The best representative of this period is S.K. Srivastava's monograph on the Ranas of Nainital district, Srivastava being himself a student of Majumdar at Lucknow University. His book (his PhD dissertation dating from 1951) includes his previous articles and describes several aspects of Rana Tharu life (material culture, economy, social organisation, religion, festivals, treatment of illness, incidence of crime, dances and songs, and riddles). His main analytic trend, as exemplified in the concluding chapter on problems of culture contacts and dynamics, is the transformation and adaptability of a tribe under a general Hindu influence. If his concluding part suffers from being insufficiently related to the main monographic bulk, for the first time research based on sociological questions and a precise description of facts was avalaible. Another scholarly work is the geographer L.R. Singh's study on the Terai, which includes a chapter on the Ranas Tharus (1965, previously published as an article in 1956).

C. T. Hu wrote only two articles, but one deals with a very interesting anthropological phenomenon: marriage by exchange of sisters between two or more houses (1956), a typical marriage arrangement of the Dangaura Tharus. Hu's too brief work stands apart by trying to isolate a peculiar and meaningful social fact and by being the only one dealing exclusively with the Dangaura Tharus (in Gonda district) before Nepal opened to research.

The Census of 1961 gave way to three village survey monographs, that of the Rana Tharu village of Bankati in Kheri district (Sharma 1965) and of Dangaura Tharu Rajderwa and Suganagar Domri villages in Gonda (ibid. 1964a; 1964b). Their aim was to study 'the dynamic of change in the social, cultural and economic life of rural community' in order to promote rural development and the enforcement of social laws (ibid. 1965), an approach which actually illustrates most of the Indian anthropological studies on the Tharus. The most valuable part of these otherwise hastily-conducted surveys are the statistics on household and economy (which give a good picture of the Tharu joint family system), and the precise descriptions of dresses, jewellery and house building. The descriptions of birth, marriage and death customs, however detailed these may be, suffer from the methodology of the surveyors. Nevertheless the material provided could be the basis of fruitful comparison - for instance with the Nepali Dangaura - the customs revealing a deeper impact of Hinduisation in Gonda district.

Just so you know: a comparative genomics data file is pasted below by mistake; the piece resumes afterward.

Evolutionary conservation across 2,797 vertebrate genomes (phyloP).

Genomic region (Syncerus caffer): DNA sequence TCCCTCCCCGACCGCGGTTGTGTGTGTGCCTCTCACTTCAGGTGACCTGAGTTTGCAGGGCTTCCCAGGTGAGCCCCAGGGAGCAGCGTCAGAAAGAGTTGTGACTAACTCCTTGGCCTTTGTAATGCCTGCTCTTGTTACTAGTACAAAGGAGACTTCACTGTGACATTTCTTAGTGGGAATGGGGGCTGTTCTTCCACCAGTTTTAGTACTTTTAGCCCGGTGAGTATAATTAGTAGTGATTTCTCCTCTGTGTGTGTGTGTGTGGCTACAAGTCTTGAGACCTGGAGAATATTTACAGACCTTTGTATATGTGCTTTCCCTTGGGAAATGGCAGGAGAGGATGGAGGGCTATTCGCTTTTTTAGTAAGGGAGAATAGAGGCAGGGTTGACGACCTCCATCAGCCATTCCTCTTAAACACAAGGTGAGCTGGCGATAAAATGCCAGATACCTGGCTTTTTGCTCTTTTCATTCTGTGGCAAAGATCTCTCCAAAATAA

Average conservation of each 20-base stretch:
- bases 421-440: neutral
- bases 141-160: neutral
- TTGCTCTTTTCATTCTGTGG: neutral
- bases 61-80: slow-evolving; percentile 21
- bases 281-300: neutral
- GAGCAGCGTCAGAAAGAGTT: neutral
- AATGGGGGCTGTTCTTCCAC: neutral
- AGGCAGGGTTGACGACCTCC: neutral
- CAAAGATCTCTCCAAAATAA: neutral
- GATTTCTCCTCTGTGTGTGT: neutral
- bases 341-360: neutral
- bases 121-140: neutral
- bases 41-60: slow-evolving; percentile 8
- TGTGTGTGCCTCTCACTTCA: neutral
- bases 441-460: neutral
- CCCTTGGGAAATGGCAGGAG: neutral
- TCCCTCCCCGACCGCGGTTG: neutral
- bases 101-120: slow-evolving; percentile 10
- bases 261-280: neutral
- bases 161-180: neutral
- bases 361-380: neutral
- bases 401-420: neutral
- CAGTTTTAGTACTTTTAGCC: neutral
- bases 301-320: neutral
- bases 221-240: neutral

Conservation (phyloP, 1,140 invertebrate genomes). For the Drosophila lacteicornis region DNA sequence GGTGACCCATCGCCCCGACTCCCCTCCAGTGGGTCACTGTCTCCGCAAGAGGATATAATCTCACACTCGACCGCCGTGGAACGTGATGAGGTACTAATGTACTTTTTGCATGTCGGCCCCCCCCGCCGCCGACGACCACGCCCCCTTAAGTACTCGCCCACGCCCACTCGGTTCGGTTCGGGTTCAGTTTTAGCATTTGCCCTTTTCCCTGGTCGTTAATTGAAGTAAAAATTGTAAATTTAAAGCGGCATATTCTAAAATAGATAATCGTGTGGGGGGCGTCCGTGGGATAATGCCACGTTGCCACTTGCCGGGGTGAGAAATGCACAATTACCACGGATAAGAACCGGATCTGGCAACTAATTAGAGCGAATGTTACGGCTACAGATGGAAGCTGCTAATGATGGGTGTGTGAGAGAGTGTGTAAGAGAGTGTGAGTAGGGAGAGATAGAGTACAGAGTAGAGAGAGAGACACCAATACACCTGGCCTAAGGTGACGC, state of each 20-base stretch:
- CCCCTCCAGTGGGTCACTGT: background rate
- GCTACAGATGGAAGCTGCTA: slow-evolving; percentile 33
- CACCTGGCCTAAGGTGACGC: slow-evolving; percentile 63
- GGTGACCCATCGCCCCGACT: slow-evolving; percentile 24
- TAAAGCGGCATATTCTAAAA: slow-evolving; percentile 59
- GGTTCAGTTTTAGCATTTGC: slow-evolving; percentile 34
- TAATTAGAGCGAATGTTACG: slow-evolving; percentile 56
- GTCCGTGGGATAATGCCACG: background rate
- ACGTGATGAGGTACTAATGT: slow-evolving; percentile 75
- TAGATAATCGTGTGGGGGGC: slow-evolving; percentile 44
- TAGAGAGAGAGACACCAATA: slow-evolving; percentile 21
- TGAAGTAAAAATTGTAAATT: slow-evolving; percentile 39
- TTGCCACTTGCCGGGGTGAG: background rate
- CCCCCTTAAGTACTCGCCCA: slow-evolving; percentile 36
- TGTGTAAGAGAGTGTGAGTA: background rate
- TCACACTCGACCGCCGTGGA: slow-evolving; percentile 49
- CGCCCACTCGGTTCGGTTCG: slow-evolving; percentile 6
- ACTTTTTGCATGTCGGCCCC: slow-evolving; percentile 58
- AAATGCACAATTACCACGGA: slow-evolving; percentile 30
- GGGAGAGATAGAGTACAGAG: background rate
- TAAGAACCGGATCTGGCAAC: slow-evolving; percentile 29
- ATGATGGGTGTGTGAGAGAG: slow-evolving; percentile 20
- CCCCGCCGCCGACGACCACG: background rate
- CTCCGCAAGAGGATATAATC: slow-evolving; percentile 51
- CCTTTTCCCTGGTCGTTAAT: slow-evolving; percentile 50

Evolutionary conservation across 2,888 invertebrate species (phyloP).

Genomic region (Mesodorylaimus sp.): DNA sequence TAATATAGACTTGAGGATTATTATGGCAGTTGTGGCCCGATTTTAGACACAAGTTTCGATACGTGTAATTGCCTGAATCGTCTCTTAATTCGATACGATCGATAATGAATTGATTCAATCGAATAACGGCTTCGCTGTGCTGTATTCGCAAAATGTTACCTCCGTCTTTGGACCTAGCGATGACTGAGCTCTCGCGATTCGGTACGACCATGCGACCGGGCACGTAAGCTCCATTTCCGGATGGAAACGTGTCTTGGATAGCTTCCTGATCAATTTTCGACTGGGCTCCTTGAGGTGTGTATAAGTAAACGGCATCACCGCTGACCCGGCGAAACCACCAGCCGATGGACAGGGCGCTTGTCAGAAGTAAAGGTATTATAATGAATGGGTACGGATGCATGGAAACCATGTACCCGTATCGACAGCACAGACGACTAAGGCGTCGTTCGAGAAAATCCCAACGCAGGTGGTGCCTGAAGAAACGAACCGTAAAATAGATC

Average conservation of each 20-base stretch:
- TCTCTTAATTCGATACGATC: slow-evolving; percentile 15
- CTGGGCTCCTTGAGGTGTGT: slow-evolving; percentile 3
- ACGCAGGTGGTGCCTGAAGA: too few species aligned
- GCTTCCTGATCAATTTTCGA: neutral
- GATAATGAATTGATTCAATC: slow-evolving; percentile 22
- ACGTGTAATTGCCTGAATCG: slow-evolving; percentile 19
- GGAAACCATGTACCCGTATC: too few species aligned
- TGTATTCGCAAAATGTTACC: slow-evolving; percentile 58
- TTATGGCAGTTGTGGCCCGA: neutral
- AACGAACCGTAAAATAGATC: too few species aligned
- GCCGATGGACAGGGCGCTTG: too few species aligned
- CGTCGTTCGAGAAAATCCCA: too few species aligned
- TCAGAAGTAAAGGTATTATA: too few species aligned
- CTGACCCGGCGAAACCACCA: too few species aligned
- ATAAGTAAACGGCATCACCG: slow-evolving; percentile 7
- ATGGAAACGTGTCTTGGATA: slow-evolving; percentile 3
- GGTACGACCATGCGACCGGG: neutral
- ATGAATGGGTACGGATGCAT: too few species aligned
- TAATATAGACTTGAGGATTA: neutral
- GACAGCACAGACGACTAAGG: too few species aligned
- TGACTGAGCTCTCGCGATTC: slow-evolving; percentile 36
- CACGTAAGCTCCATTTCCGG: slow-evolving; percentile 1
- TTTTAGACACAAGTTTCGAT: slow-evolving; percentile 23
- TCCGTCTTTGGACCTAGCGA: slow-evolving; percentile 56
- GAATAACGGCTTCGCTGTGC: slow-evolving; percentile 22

Another and more recent study of India's Tharus by an Indian of Lucknow is the work of A. Hasan. He was not trained as an anthropologist but was involved in Tribal Welfare functions and was mostly interested by folklore, economic change, sociology and more generally questions related to tribal development. Hasan's works do not offer a better structured approach but stand apart by his long term involvment with the Tharus (mainly the Ranas and others related groups like the Boksas), which culminated in his recent and last book dealing with a Rana Tharu village of Kheri district, close to Dudwa National Park and the Nepal border (1993). The best parts of it (containing new data) are the chapters describing the village's relationships with the Nepalese Tharus and with the forest officials, the village being until recently under the control of the Forest Department, which acts as a kind of zamindar, and those dealing with economic questions.

Other scattered studies in the form of very brief articles on differents subjects have been published during the fifties and sixties: V.K. Kochar on the fission and composition of Tharu joint families (1963, 1965); S. Mathur, on marriage among the Ranas (1967); and a few very short papers on Tharu songs: Sohoni (1955), Chaubey (1957), Prasad (1959), Govila (1959).